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Sociology of religion in Australia

Bouma, Gary D., Ezzy, Douglas, Halafoff, Anna and Possamai, Adam 2015, Sociology of religion in Australia. In Blasi, Anthony J. and Giordan, Giuseppe (ed), Sociologies of religion: national traditions, Brill, Lieden, The Netherlands, pp.377-403.

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Title Sociology of religion in Australia
Author(s) Bouma, Gary D.
Ezzy, Douglas
Halafoff, Anna
Possamai, Adam
Title of book Sociologies of religion: national traditions
Editor(s) Blasi, Anthony J.
Giordan, Giuseppe
Publication date 2015
Series Religion and the social order
Chapter number 14
Total chapters 14
Start page 377
End page 403
Total pages 27
Publisher Brill
Place of Publication Lieden, The Netherlands
Keyword(s) Religion
Society
Religious research
Sociology
Summary The sociology of religion has been a moderately strong theme in Australian sociology. Most Australian sociologists of religion have been trained in Australia with a smattering of those trained in the USA, the UK or elsewhere. While Christian churches once maintained research offices including sociologists and some seminaries once included the sociology of religion in their offerings, this is no longer so. Other religious groups have not yet grown to such strength that the support of their own research sections has been possible, but several have actively funded research-including Jews, Muslims, Buddhists, and Scientology. The Christian Research Association, founded in the mid-198os, is the only independent research organization in Australia devoted to the sociology of religion. While largely funded by church organizations, it also receives government grants and has maintained its independence of religious organisations.The National Church Life Survey group, which also commenced work in the mid-198os, conducts a nation-wide survey of church attenders every five years at the time of the Australian census (e.g. Kaldor et al. 1994, 1999 ). Their time series data on Australian Catholics are excellent, being gathered according to random selection techniques. The NCLS also provides five-yearly reports on Protestants and Anglicans and other studies of congregational life in Australia. There are no systematic data sources on the Orthodox, who comprise three percent of the national population and six percent of the population in Melbourne.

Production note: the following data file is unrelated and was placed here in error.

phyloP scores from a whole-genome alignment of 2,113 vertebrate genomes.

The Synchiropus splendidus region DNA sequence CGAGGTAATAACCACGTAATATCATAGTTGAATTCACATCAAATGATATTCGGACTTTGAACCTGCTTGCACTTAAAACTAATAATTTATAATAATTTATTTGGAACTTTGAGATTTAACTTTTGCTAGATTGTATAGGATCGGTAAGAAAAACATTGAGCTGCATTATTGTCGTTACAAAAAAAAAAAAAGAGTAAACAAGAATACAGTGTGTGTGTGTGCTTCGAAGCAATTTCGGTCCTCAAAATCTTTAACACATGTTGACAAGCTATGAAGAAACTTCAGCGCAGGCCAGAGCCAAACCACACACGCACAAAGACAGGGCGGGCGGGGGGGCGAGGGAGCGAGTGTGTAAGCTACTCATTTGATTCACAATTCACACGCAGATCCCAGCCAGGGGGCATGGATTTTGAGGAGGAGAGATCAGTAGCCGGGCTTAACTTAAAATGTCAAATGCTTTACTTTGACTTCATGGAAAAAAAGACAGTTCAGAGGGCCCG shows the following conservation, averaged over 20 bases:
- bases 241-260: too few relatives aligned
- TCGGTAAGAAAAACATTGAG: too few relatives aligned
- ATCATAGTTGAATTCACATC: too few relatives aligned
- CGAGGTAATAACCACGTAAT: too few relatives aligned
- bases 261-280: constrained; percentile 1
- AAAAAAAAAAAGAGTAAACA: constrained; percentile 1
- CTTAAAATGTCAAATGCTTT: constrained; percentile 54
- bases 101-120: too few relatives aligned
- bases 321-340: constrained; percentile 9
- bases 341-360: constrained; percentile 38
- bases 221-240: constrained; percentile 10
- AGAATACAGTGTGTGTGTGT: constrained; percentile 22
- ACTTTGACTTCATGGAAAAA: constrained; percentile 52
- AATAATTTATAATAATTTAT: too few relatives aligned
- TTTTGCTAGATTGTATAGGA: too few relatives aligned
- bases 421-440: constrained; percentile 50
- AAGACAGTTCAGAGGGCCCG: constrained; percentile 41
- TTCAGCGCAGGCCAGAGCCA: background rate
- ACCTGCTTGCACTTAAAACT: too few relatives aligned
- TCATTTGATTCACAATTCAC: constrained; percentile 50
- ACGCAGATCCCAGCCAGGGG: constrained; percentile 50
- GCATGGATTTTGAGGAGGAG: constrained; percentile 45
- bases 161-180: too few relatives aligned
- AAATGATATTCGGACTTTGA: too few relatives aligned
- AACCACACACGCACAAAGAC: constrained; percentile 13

ISBN 9789004297586
Language eng
Field of Research 220405 Religion and Society
Socio Economic Objective 950404 Religion and Society
HERDC Research category B1 Book chapter
ERA Research output type B Book chapter
Copyright notice ©2015, Brill
Persistent URL http://hdl.handle.net/10536/DRO/DU:30084618

Document type: Book Chapter
Collection: School of Humanities and Social Sciences
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